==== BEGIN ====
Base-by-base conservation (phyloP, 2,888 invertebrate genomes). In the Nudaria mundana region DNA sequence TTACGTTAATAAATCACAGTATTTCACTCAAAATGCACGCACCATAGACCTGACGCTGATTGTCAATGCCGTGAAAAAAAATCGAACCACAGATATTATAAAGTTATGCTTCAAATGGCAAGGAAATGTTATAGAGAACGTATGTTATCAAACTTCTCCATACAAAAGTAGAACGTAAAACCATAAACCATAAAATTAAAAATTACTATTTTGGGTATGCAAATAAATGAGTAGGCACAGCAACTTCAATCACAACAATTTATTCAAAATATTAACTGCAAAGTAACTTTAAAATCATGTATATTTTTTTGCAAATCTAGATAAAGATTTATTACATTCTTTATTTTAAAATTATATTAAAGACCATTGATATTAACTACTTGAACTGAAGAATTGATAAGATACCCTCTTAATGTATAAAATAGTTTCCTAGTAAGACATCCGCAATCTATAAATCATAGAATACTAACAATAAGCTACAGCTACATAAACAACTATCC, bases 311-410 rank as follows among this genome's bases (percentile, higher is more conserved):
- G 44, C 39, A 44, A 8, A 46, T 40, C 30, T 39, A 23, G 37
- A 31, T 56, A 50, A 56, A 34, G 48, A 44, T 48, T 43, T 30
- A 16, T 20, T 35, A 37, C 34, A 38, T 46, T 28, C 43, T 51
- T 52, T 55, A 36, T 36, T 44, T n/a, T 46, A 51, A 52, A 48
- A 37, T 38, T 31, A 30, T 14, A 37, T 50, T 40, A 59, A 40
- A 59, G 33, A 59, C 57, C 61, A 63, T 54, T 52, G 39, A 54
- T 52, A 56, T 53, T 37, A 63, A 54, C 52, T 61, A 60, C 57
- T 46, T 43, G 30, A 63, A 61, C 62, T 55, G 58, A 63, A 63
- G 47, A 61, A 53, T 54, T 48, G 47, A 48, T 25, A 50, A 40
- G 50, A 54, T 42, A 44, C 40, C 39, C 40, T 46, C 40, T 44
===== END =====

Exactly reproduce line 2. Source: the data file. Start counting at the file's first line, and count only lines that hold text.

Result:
- G 44, C 39, A 44, A 8, A 46, T 40, C 30, T 39, A 23, G 37